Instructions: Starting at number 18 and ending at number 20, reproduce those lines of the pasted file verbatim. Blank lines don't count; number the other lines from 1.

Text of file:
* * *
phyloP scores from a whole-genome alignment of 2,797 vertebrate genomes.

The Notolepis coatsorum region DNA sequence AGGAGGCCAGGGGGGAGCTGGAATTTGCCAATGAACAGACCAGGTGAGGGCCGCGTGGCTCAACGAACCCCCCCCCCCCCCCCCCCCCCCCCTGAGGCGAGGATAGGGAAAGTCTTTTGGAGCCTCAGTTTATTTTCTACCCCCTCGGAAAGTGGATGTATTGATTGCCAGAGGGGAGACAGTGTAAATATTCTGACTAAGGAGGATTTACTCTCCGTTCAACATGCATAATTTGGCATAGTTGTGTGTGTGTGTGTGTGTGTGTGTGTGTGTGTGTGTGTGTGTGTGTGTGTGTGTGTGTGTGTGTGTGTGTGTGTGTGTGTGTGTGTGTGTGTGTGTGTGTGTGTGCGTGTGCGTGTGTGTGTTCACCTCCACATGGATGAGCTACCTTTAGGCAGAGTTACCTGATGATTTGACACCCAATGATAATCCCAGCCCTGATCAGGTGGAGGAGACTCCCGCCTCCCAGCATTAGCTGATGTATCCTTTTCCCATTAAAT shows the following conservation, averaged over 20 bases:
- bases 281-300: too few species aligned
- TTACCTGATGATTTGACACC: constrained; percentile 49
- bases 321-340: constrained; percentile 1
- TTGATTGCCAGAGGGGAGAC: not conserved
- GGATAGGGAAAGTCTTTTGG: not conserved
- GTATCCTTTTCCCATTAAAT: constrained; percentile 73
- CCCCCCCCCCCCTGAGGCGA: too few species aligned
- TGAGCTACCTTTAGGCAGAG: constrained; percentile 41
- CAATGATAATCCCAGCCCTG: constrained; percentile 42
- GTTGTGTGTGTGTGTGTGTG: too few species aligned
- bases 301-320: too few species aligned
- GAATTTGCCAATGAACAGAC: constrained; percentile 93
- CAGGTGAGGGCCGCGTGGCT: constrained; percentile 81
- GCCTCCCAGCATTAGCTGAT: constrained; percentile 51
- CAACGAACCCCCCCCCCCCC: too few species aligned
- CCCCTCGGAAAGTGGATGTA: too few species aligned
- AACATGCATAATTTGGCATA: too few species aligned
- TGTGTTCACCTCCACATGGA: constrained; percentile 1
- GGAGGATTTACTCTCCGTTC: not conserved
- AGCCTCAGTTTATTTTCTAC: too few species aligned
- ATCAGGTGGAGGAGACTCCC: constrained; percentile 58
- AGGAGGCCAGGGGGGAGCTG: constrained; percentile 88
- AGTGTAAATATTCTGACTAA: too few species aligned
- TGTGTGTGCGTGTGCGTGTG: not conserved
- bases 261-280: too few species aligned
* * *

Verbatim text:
- CCCCTCGGAAAGTGGATGTA: too few species aligned
- AACATGCATAATTTGGCATA: too few species aligned
- TGTGTTCACCTCCACATGGA: constrained; percentile 1